Life in Hong Kong

With the world's population topping seven billion, ABC News spoke to Fion Ngan about what it's like to live in Hong Kong, one of the world's most densely populated places.

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  1. "Hong Kong is my home. I was born and raised there, then moved to Canada with my family when I was 14. I hadn't been back to Hong Kong for more than eight years before I returned last year to visit my family for three weeks.

    "I am glad I have lived in such a vibrant city like Hong Kong, a place never goes to sleep."
  2. shopping in the dark
  3. "In this multicultural city, we can taste different food from all over the world. Maybe that's why Hong Kong people are open-minded to new ideas."
  4. "The public transportation system in Hong Kong is excellent. We can simply travel around the city by bus, mini bus, MTR underground, train and taxi."
  5. "Air pollution problem is a big concern for all the Hong Kong people. Hong Kong is a dense city and public transportation is one of the main causes of the air pollution. During my most recent visit, I couldn’t even see the other side of the harbour from The Peak."
  6. "[Population hitting 7 billion] is a wake-up call for every human being in the world. Our planet is under a lot of stress due to rapid human population growth. Overpopulation causes numerous problems, and at the end human will suffer the consequences."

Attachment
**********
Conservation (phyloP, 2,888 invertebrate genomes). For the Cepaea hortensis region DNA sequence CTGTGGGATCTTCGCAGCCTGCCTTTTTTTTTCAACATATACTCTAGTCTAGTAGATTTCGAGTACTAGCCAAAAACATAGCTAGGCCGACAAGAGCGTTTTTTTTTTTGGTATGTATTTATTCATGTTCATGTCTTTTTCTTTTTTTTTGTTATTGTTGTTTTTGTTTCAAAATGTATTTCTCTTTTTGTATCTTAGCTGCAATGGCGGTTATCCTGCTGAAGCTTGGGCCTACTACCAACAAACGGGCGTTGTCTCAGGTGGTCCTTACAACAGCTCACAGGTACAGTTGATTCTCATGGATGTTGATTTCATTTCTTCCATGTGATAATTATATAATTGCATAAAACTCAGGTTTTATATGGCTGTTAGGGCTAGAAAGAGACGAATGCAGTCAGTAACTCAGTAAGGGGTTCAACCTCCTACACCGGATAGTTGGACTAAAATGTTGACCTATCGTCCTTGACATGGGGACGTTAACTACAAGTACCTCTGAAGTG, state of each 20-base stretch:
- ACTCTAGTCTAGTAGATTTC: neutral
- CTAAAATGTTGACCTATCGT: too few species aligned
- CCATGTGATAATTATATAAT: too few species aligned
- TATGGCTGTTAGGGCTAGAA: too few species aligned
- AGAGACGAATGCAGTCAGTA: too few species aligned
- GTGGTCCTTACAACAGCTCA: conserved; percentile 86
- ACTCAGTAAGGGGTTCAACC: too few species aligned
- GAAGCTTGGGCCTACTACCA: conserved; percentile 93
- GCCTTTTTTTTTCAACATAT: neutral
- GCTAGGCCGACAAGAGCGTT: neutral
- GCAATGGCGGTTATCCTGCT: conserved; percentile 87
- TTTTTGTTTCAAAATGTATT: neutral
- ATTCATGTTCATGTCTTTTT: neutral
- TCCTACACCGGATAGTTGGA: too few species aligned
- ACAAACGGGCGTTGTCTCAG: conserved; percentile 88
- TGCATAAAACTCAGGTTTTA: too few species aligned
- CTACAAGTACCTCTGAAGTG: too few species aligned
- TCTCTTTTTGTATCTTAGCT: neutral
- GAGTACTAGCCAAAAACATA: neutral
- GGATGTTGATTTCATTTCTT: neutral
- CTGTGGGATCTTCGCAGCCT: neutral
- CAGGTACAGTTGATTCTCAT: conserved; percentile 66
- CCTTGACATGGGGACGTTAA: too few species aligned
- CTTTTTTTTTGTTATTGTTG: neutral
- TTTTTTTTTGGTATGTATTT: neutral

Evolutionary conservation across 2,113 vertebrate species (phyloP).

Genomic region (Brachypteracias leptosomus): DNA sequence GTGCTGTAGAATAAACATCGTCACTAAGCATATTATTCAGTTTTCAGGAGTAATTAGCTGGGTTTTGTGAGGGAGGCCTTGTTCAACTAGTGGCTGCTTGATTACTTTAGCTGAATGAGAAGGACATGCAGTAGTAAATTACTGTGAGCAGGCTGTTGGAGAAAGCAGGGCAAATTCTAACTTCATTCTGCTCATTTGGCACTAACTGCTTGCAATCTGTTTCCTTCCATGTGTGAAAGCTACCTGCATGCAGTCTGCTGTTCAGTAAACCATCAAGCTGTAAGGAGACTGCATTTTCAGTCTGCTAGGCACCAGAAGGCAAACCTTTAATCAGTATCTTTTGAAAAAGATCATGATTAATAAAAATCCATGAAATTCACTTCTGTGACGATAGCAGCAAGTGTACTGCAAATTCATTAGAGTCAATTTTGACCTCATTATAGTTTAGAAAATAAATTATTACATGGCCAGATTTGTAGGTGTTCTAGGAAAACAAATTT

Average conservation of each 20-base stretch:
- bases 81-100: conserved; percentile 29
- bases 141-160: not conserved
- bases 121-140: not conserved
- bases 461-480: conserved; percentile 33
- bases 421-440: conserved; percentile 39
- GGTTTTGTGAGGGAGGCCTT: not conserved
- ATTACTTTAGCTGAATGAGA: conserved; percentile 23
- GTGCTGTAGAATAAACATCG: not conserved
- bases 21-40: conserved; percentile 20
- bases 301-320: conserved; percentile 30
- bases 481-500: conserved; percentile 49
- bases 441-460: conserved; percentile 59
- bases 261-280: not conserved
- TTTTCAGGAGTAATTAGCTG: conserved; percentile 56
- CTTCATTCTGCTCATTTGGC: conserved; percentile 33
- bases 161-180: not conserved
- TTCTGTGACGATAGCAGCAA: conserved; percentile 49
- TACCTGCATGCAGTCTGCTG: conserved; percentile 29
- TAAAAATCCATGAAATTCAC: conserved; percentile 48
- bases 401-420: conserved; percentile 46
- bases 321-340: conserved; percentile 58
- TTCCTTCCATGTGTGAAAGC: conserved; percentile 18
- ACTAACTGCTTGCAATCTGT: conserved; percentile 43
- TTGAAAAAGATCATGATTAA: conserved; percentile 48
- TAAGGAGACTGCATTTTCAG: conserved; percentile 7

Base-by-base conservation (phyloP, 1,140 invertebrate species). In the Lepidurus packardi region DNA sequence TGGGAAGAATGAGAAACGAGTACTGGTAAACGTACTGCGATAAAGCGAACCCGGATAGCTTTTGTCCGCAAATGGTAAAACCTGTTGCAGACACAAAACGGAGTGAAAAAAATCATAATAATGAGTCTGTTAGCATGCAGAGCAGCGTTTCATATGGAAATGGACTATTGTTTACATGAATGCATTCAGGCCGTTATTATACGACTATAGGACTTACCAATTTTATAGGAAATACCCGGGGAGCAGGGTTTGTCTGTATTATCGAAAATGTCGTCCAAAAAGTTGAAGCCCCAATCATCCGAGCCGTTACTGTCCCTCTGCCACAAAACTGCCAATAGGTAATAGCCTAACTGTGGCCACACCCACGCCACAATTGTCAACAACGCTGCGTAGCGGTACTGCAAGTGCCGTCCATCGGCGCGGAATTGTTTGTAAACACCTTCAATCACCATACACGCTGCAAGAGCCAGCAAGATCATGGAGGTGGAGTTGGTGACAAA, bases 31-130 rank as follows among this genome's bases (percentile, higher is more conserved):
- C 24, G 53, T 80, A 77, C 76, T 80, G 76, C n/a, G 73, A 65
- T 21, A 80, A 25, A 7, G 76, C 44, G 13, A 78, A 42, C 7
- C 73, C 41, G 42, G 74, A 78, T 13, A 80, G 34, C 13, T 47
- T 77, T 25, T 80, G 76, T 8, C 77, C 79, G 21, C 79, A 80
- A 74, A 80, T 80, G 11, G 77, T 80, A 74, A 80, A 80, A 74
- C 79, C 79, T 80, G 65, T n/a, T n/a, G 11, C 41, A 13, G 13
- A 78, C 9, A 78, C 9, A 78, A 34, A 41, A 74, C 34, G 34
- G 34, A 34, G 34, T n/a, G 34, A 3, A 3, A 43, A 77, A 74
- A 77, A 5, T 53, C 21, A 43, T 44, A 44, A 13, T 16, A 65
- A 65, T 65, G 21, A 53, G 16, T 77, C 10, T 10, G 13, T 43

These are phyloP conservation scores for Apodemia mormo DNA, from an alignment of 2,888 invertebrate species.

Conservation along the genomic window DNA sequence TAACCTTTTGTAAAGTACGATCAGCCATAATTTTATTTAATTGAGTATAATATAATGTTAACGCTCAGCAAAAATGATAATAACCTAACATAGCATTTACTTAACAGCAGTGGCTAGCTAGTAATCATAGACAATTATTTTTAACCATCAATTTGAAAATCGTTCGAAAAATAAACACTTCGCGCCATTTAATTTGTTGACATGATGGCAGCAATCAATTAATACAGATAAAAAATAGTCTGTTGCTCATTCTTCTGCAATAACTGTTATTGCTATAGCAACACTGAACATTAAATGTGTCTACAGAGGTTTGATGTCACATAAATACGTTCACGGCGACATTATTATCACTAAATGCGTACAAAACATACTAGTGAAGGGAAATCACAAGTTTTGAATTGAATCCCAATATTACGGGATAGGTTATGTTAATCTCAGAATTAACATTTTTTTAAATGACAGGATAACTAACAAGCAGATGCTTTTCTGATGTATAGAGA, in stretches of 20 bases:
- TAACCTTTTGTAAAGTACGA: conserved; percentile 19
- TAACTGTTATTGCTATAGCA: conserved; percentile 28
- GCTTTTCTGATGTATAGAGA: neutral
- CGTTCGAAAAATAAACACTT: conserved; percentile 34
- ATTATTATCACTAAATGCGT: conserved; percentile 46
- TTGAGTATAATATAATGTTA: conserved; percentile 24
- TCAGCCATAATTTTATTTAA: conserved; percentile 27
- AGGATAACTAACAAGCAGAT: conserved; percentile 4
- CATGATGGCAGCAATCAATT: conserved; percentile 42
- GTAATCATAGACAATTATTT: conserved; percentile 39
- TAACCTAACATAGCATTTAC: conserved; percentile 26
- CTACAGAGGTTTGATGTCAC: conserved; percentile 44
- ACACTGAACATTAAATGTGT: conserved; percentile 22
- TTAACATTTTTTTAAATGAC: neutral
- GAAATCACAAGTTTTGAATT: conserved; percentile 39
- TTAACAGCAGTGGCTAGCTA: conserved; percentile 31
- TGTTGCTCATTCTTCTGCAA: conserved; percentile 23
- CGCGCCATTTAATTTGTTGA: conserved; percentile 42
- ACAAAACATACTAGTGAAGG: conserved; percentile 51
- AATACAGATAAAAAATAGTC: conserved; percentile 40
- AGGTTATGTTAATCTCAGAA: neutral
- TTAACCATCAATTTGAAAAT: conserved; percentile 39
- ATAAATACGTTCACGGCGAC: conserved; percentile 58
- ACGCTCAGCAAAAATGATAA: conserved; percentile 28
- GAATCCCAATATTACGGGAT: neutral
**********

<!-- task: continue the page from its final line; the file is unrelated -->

7. "Hong Kong is one of the most densely populated cities in the world. Imbalance in housing supply and demand is the biggest issue to Hong Kong people. To maximize the use of lands and the profits of the developers, the residential buildings are built as tall as they can go, and there're no space between each buildings, which local people called them 'partiperty'."
  8. "And most of the units are tiny. A normal 4-person family home is only about 300 sq ft. In my opinion, the lesson here is when you are so limited in natural resources like the land supply in Hong Kong, you have to make it up by implementing and executing a superior urban planning program. Furthermore, the gap between rich and poor has to be minimised. Otherwise, the society remains imbalanced even if the city achieves financial success. I believe harmoniousness is the better way to measure the livability and attractiveness of a city/country."
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